IFS Firefighters

In IFS there are two types of protectors—managers and firefighters.

Managers are the more common type of protector. They try to pro-actively arrange our psyches and our interactions with the world so that our exiles don’t get triggered and flood us with their pain or trauma.

Firefighters have the job of squelching the pain that erupts from an exile when it does get triggered. Real-life firefighters will charge into a dangerous situation to put out a fire, sometimes without worrying about the consequences for their own welfare. Think of the firefighters who rushed into the skyscrapers during 9/11 without concern for their safety.

Our internal firefighters act in a similar manner. They fear that the pain of an exile will be overwhelming, so they ignore the possible destructive consequences of their actions and do anything they can to numb or distract us from that pain.

The following activities are often initiated by firefighters:

  • Abusing drugs or alcohol
  • Sexual acting out
  • Overeating
  • Compulsive shopping, gambling, and other addictions
  • Anger and rage
  • Rebellion
  • Dissociation (spacing out, losing awareness, fogging out, falling asleep)
  • Thrill-seeking activities
  • Being deceptive
  • Being impulsive

In addition, more ordinary activities can be used by firefighters as distractions:

  • Reading
  • Watching TV
  • Headaches
  • Engaging in online activities

The activities listed above don’t always come from firefighters. If they are constant in your life, then they come from a manager.

And almost any activity or feeling state can come from a firefighter.

The crucial distinction is whether it is an ongoing, proactive activity (manager) or whether it is a sudden, impulsive reaction to exile pain (firefighter).

 

Balloons for Unblending

Balloons for UnblendingOn a recent trip to Israel, I was fortunate to visit a wonderful trauma center called Natal. Our gift package included some unique materials for helping children who have been the victims of war, including a blow up plastic ball.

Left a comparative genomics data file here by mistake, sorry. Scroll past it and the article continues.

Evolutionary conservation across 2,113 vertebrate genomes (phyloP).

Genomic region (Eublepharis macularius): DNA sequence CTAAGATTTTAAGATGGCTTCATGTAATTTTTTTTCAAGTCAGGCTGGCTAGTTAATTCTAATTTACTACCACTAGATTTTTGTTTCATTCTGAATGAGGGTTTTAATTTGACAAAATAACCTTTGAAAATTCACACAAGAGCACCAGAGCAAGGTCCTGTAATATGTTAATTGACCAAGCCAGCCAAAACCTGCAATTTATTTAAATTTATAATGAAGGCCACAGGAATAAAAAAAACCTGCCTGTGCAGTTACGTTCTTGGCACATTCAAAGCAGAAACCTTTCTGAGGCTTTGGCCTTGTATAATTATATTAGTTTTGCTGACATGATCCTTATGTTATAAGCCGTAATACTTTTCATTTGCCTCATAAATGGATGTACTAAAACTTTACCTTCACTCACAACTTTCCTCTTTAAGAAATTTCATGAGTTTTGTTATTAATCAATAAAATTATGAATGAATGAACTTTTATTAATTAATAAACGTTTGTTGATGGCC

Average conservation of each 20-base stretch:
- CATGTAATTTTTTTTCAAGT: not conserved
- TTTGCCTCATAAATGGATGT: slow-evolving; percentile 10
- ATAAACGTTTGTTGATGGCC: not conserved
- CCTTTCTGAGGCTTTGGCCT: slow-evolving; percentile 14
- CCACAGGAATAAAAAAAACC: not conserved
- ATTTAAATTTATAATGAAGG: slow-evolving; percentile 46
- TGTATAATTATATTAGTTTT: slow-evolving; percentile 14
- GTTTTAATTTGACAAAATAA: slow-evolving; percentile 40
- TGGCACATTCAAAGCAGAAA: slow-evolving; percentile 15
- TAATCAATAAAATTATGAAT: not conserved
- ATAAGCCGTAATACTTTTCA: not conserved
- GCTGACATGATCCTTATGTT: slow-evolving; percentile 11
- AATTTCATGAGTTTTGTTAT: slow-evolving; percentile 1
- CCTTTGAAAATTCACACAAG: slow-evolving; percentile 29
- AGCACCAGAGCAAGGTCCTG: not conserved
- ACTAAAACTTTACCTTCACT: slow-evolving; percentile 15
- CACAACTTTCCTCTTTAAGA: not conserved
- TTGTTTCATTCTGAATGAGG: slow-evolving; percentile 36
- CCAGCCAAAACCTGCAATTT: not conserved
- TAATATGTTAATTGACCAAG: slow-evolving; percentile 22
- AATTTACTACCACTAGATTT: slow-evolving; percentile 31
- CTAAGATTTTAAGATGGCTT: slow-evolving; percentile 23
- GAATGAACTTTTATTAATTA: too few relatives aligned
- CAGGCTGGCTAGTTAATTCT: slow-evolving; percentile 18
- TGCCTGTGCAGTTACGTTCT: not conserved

Having the children breathe deeply enough to blow up the toy was a quick way to deal with anxiety.

Upon my return, I was looking for something to help a client who had difficulty unblending from paralyzing anxiety (separating from the anxious part and accessing Self). I brought in the ball and we found that blowing his anxiety into it and then being able to hold it separately was helpful to his process.

Since then I have found that working with balloons is the best way to do this.

The client is able to keep and stash of them with him for when he finds himself blended with his anxiety in a situation in his life.

I am now including balloons in my therapeutic bag of tricks. I find them useful in situations where a client has trouble unblending from a part.

I used it with a recent client, who has had great difficulty unblending from his rage. He choose a pink balloon to put his rage in, and was able to work much more effectively with the rage when he held the balloon his hands.

The elements at work here:

  1. Taking deep breaths and blowing.
  2. Putting something of yourself into the balloon.
  3. Putting a part outside of yourself in a contained way
  4. The kinesthetic experience of being able to manipulate and manage the part in the physical world.

Once you have a part unblended and in the form of a balloon, the playful possibilities are endless.